History Degree 101 – OurWarwick

History Degree 101

United Kingdom of Great Britain and Northern Ireland (the)
History, Warwick Student Cinema, Sport, Accommodation, and Wellbeing!
Find out more about me Contact Samantha

“Simply put, the transferable skills that a history degree helps to develop and demonstrate are invaluable.”

I’ve lost count of the number of times I’ve been asked what I plan to do with a history degree.

“Oh, so you’re going to teach?”

“Does that mean you’re going to work in a museum?”

It’s frustrating how much people who don’t study history disregard its value, both in life and employment. It was this frustration that inspired this blog post. But rather than dwell on employability, I thought I would take to the internet and answer some of the most frequently asked questions about studying a history degree. I will, of course be answering these based on my own experience at Warwick, and I hope that my answers can be of some use.

What’s a history degree like?

I guess the easiest way to answer this question is give an overview of my experience at Warwick so far!

Starting with an average week in the life of a first year, at Warwick I would have ten contact hours a week, made up of a combination of lectures and seminars. You can study two optional modules in your first year, and all first year modules are 30 CATS, meaning they last the full academic year.

As you progress through your history degree you’ll find that the modules become more specialised, allowing you to really study subjects in close detail. Or you can do what I have done, and mix and match modules based on my interests at the time! It’s really up to you and I have found Warwick to be the perfect place to explore history, both geographically and by era.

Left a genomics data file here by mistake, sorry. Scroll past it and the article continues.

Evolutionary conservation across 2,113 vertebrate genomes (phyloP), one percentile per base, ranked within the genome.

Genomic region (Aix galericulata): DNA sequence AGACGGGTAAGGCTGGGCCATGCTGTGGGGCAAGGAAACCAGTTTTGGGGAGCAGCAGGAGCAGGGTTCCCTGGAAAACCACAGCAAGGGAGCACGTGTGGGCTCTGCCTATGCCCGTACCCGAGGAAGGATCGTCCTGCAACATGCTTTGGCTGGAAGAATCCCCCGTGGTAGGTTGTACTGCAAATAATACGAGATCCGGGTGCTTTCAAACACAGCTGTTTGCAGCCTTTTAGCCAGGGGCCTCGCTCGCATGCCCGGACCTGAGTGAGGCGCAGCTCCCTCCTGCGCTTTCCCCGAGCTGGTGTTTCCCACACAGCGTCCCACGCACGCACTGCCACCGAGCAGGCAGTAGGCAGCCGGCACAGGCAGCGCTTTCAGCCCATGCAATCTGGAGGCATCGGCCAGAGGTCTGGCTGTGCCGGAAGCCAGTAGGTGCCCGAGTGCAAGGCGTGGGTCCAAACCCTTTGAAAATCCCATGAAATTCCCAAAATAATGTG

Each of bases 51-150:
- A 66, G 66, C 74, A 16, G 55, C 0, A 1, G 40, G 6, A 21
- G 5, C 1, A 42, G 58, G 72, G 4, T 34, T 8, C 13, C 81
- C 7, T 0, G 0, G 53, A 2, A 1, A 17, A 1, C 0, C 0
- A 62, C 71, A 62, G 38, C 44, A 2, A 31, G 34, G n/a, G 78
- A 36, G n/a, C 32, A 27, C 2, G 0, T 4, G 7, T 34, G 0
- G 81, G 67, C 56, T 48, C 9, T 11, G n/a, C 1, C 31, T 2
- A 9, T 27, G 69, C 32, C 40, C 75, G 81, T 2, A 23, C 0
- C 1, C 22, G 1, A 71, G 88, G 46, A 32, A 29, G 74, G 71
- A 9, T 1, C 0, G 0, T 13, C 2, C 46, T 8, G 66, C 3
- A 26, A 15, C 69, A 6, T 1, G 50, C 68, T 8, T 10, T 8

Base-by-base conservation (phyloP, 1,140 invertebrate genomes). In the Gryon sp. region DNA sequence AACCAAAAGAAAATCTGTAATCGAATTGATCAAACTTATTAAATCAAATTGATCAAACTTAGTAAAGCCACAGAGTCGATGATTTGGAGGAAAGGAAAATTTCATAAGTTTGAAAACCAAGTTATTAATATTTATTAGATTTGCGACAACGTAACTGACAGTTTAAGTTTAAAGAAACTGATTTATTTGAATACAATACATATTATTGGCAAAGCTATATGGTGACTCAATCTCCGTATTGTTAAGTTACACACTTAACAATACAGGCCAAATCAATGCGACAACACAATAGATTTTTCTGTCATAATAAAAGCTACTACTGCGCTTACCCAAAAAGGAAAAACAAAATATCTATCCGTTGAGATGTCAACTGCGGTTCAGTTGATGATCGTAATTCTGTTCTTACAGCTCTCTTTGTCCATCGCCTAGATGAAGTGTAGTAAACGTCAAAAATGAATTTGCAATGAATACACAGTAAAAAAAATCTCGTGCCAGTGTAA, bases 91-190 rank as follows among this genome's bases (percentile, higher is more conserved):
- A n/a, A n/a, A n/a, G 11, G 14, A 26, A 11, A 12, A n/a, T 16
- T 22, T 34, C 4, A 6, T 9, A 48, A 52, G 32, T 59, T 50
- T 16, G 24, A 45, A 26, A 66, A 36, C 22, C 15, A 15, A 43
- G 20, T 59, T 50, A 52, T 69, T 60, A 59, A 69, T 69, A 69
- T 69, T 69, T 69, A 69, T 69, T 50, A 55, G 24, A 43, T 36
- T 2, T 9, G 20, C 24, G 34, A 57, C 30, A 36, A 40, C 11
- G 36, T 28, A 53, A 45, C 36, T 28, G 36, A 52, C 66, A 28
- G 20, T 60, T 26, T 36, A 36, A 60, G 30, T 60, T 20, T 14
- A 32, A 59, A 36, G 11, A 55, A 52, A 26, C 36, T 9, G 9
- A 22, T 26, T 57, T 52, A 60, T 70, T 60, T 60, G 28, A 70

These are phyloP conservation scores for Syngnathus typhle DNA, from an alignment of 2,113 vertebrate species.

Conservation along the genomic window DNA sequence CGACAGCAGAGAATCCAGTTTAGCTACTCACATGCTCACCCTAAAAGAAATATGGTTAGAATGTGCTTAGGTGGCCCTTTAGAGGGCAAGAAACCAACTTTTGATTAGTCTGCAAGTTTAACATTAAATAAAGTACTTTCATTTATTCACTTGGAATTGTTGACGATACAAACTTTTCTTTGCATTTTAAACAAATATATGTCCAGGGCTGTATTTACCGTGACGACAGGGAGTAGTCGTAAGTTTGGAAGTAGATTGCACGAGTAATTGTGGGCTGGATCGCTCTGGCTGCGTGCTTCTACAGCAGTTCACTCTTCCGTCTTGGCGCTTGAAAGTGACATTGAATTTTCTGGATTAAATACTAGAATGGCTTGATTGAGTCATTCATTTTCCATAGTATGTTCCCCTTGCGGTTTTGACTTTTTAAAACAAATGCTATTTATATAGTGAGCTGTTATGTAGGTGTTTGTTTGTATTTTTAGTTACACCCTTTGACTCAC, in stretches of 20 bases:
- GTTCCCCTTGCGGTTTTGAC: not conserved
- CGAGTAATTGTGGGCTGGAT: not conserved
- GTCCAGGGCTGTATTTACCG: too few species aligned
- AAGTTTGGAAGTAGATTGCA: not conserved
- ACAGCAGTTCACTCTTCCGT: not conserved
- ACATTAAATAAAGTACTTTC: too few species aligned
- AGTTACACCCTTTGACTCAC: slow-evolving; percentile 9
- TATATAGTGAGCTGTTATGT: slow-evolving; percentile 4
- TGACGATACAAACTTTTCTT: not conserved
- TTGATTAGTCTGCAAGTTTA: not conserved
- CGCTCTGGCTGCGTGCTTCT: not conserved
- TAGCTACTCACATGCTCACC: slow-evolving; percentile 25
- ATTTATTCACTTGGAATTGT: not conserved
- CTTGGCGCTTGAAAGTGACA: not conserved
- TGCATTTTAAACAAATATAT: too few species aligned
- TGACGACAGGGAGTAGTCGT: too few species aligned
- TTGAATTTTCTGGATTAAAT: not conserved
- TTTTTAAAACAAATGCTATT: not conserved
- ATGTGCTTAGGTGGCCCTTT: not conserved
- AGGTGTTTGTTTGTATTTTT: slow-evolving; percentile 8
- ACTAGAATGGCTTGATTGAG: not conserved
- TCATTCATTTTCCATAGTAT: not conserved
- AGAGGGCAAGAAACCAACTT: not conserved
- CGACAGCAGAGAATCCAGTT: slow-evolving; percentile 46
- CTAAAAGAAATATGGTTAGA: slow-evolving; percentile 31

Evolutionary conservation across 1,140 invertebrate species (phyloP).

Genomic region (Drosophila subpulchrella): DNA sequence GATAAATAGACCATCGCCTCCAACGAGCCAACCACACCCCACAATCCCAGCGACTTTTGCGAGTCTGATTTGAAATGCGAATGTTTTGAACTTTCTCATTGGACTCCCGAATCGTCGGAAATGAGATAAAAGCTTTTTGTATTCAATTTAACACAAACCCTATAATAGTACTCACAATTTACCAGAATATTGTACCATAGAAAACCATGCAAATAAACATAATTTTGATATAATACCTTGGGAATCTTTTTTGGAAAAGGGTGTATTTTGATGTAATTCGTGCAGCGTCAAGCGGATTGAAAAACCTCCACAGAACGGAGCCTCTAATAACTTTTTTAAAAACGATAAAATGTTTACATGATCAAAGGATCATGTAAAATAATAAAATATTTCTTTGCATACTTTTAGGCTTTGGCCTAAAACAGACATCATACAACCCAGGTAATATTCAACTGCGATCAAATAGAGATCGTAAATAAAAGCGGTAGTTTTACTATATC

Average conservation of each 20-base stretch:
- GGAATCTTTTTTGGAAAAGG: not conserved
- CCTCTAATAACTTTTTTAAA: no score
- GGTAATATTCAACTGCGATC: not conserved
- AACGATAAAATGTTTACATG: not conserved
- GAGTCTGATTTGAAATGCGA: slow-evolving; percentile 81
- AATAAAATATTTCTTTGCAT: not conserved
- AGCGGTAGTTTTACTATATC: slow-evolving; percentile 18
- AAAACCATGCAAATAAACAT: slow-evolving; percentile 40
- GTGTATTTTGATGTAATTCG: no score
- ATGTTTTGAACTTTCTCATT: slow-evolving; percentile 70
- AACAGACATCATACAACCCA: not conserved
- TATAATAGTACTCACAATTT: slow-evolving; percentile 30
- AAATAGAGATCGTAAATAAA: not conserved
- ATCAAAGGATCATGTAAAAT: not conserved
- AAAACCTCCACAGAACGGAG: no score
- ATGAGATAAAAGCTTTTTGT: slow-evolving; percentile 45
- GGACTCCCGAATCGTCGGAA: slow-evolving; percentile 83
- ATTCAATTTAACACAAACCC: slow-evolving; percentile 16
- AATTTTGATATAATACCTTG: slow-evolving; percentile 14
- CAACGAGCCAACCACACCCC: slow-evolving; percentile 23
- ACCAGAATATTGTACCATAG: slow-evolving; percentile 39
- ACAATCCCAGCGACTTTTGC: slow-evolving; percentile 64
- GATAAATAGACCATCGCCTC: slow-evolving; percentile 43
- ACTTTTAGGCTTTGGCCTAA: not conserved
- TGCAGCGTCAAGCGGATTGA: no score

You will also notice the number of contact hours reduce as you progress and, as I go into my final year, my course is now solely seminar based, with at least three two-hour seminars a week.

As I’ve alluded to already, the minimal contact hours are a defining feature of history, and many other humanities subjects. You are expected to do a lot of independent work, be that reading for seminars, researching for and writing essays, or revising for exams. You are very much left to your own devices, and this has been one of the main factors that has encouraged me to develop as a person during my time at Warwick.

How hard is a history degree?

Like the subject, this is a very subjective question and is difficult to answer definitively. I have found that, in comparison to my friends studying STEM subjects, it has been a massive challenge to push myself from a 2.1 to a first due to the nature of my degree – there really is no right or wrong answer and the missing marks come down the subtleties of essay writing.

Sometimes, the amount of independent work can prove challenging, too, especially if you’re lacking motivation. It really tests your discipline and time management.

Overall, though, I would suggest that if history comes naturally to you at A-Level then you should be fine at university. Believe me, the jump from the GCSE to A-Level is a whole lot worse than that between A-Level and university.

How is a history degree useful?

Simply put, the transferable skills that a history degree helps to develop and demonstrate are invaluable. Here’s just a brief list of what you can gain from studying history:

  1. Critical reasoning, analysis, problem-solving, and creativity.
  2. Independence, time-management, and the ability to work without direct supervision.
  3. The ability to conduct detailed research.
  4. The ability to construct and clearly present arguments, both written and orally.
  5. The ability to approach new problems and situations with an open mind.